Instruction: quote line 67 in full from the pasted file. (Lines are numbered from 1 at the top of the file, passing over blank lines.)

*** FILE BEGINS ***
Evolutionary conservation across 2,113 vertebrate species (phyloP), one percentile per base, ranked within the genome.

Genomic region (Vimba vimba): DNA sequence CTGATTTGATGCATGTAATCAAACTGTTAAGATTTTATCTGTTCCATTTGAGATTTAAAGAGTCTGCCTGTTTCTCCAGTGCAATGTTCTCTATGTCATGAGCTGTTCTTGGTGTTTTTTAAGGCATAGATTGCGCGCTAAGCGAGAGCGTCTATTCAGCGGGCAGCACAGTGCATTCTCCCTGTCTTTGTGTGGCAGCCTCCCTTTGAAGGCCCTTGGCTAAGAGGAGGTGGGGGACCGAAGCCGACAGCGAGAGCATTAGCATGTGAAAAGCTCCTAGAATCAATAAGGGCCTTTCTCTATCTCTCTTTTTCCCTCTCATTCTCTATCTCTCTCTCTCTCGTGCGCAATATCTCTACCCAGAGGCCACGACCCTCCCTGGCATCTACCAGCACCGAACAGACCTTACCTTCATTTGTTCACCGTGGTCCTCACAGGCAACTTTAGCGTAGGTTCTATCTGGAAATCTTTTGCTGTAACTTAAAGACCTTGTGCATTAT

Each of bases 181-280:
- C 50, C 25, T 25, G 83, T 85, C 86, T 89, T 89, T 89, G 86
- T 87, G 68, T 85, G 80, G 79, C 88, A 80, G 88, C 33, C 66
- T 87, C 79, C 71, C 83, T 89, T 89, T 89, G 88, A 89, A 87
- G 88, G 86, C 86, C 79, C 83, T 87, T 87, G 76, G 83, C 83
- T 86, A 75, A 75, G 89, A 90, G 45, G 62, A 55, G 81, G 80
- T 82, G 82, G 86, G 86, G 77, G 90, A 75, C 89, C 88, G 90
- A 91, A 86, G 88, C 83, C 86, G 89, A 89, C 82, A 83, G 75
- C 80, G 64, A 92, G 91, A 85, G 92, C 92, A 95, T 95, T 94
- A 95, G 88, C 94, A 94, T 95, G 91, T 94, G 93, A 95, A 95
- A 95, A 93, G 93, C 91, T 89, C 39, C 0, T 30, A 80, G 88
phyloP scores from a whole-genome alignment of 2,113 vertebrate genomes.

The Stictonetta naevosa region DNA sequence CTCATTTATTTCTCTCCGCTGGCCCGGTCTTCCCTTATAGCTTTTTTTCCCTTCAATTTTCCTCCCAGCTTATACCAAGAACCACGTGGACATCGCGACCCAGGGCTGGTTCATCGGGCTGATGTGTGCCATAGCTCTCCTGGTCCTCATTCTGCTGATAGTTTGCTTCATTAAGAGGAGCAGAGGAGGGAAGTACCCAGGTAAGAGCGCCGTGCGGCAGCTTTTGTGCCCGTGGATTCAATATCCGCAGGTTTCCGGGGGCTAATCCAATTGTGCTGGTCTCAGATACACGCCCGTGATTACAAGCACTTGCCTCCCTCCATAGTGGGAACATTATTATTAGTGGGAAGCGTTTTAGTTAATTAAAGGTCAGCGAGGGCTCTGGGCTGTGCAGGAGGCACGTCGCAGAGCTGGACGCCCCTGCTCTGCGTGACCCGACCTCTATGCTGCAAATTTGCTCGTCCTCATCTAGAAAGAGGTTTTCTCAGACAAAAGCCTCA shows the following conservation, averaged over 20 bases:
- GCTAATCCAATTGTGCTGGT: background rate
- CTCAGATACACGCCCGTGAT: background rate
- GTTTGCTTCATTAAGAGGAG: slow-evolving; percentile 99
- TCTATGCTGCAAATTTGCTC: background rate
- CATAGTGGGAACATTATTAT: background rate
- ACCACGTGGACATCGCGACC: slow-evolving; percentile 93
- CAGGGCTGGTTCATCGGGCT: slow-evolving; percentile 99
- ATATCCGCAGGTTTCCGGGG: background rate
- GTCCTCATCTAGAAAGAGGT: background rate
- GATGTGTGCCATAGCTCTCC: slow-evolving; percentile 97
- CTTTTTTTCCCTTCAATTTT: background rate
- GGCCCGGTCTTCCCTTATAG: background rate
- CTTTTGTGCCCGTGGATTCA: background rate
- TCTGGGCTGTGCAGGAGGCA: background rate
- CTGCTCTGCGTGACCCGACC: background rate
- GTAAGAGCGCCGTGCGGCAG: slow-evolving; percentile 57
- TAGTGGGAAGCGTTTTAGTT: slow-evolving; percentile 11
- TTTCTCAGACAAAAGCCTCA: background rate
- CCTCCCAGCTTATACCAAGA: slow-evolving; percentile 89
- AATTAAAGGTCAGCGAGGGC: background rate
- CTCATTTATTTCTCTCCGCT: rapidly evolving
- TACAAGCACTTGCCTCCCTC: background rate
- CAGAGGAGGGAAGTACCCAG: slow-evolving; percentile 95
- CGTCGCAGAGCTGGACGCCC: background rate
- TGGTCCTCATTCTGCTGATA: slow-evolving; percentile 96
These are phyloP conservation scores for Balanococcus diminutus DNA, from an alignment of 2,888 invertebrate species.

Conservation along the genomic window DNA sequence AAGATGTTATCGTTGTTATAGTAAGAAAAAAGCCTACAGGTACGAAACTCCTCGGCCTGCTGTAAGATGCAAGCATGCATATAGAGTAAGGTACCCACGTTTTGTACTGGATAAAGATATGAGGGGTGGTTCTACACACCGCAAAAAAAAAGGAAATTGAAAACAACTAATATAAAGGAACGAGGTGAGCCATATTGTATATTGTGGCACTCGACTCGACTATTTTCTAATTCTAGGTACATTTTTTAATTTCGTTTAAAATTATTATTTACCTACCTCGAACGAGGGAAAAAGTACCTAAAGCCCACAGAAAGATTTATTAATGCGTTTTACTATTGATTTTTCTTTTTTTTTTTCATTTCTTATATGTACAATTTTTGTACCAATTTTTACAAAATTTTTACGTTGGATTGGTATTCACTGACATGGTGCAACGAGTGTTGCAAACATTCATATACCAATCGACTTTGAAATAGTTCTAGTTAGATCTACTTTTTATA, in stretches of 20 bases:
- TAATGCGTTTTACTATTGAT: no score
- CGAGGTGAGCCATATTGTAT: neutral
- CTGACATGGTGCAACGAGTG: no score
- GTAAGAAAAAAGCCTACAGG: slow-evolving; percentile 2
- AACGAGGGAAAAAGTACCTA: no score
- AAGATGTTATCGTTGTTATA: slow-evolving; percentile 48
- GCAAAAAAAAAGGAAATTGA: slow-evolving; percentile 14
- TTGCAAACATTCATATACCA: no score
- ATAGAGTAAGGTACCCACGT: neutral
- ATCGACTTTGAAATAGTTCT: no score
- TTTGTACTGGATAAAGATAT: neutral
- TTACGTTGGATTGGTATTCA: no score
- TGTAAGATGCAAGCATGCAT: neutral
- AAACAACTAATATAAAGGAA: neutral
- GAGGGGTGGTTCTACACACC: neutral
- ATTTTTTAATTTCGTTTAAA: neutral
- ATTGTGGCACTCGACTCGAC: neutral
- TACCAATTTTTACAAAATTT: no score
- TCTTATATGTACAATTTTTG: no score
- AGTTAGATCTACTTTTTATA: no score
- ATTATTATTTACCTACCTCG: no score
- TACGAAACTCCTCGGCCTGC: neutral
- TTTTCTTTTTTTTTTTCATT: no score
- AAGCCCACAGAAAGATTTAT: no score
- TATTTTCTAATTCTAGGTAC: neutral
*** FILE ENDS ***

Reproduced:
- TATTTTCTAATTCTAGGTAC: neutral